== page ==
Cara Delevingne and the Problematic Way We Think About Bisexuality

It's time we phased out the word "phase."

By Michael Arceneaux

Whenever I think about the criticism bisexuals face about their sexuality, I think of Charlotte York quipping on Sex and the City, “I’m very into labels; gay, straight—pick a side and stay there.”

To those who don’t know any better, an admitted equal attraction to both sexes feels more like indecisiveness or confusion. Another awful theory tends to point to some sort of past trauma. I have been guilty of making assumptions about bisexuality. Like many gay men, I tried to convince myself that I was bisexual because in my mind at the time, “it sounded better.” And by better, I mean less stigmatizing. All too often, though, we collectively based someone else’s experience on our anecdotes. It’s as often wrong as it is unfair.

So, I could understand the frustration felt by those 12,000 people who signed an online petition over a Vogue profile of Cara Delevingne that suggested her bisexuality might just be a phase.

The original petitioner, Julie Rodriguez, said in an interview: “The idea that queer women only form relationships with other women as a result of childhood trauma is a harmful (and false) stereotype that lesbian and bisexual women have been combating for decades. How could Vogue’s editorial staff greenlight this article and publish it without anyone raising concerns about this dismissive and demeaning language?”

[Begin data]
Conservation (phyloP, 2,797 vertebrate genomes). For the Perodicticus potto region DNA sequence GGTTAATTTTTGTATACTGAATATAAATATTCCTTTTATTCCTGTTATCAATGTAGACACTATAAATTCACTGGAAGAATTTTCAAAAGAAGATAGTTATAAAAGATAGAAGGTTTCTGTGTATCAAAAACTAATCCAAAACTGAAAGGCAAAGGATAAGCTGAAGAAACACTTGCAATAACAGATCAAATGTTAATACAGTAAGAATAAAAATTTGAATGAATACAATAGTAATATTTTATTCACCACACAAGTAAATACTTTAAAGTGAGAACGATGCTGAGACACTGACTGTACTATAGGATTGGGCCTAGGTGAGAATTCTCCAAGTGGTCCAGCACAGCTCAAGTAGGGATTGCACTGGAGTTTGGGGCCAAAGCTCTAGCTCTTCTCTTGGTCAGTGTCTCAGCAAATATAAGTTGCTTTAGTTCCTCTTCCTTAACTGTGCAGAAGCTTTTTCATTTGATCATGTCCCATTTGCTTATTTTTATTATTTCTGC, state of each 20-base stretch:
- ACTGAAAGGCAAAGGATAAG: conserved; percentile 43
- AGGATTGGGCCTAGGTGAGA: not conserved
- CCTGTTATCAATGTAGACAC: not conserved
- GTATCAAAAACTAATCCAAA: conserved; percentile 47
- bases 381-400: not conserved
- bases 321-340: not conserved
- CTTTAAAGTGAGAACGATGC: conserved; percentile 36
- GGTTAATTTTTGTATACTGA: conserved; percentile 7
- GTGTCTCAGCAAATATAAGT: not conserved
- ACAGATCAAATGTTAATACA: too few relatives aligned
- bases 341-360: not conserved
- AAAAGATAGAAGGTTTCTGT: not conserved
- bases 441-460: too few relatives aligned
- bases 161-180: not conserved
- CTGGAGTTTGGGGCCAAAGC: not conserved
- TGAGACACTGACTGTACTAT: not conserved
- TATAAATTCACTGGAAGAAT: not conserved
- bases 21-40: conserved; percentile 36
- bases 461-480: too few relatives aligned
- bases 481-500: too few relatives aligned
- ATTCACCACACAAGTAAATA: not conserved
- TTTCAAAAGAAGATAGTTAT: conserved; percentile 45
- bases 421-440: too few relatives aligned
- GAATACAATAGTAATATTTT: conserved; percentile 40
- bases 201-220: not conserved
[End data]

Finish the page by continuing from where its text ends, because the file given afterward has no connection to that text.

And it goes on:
When asked about herself in the New York Times, Delevingne said she found the protest flattering although she saw “nothing malicious” about the article. She was, however, clear on this point: “My sexuality is not a phase. I am who I am.”

It was good that Delevigne was given a platform to address other people’s assumptions about her sexuality, but it doesn’t negate the overall problem in how media covers bisexuality.

Before she openly admitted to being sexually fluid, Miley Cyrus, who has been rumored to be dating Delevingne, was subjected to speculation about her sexuality. The language of it was noticeably pathological.

In one story for Hollywood Life, a source said of Miley, “She’s also beyond disillusioned with dating dudes right now. She thinks the majority of men are pigs and she has major trust issues. So the idea of dating a woman is very appealing right now, no one would be surprised if she does. And the first girl on her mind is Cara.”

Cyrus herself has since revealed that she told her mother at the age of 14 that she has been attracted to women, but before this omission, the narrative was, “Miley is so sad about her breakup with her fiancé that she turned to girls.” If celebrity culture were not as dominant as it is, this would be less of an issue. However, that is not the case, so these depictions of bisexuality matter.

That said, there are some famous folks who have said that their bisexuality was indeed of phase. Last year, Jessie J said of her 2011 omission that she was sexually attracted to women, “For me, it was a phase. But I’m not saying bisexuality is a phase for everybody. I feel that if I continue my career not speaking on it, I almost feel more of a liar than if I didn’t. I just want to be honest, and it’s really not a big deal. Who cares?”

She also acknowledged difficulties following that omission years ago, given it lead to her solely being categorized as “gay” or as one newspaper headline branded her on its front page, “Jessie Gay.”

For her, it was a phase. For Cara and Miley and many, that is not the case. The problem is that, no matter what any famous person—and their regular counterparts, for the matter—say, we collectively tend to not take them at their word. We project our own labels and interpretations. We attribute “reasons” to their love lives that shouldn’t require any. We don’t allow them to just be.

We should be better than that by now.